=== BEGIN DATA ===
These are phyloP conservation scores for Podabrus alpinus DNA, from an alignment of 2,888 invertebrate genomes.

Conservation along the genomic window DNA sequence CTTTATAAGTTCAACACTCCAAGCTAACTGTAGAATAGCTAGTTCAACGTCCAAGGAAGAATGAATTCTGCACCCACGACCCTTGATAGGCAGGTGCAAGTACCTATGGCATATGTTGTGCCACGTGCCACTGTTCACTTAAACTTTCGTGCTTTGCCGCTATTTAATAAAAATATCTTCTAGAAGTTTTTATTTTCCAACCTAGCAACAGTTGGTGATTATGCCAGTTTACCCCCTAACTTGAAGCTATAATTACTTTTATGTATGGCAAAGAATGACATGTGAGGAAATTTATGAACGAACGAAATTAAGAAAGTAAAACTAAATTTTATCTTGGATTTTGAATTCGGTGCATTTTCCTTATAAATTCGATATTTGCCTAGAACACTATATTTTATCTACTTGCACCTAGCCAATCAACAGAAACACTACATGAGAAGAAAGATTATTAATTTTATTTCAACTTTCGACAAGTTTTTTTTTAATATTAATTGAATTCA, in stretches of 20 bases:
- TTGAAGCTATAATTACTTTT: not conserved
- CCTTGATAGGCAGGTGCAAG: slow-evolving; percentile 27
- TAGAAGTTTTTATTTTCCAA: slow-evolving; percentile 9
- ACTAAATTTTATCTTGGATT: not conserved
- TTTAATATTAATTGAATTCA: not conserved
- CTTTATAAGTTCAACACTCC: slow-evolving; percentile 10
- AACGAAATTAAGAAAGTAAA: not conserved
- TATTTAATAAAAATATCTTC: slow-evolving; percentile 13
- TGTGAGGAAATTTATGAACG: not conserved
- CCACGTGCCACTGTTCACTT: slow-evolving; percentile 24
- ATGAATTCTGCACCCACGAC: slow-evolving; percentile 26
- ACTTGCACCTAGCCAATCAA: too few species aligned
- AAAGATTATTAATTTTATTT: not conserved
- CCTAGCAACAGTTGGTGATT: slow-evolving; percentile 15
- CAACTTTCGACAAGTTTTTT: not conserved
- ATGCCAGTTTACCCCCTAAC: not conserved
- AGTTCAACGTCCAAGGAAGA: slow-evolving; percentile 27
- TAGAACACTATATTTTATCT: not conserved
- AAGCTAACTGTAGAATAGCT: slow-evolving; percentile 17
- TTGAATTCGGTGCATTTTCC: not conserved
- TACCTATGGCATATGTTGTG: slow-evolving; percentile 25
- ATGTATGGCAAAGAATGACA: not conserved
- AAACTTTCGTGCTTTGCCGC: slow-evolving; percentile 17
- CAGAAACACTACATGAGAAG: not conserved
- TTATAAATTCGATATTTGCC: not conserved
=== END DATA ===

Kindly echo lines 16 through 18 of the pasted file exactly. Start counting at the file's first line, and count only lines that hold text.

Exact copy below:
- CCTAGCAACAGTTGGTGATT: slow-evolving; percentile 15
- CAACTTTCGACAAGTTTTTT: not conserved
- ATGCCAGTTTACCCCCTAAC: not conserved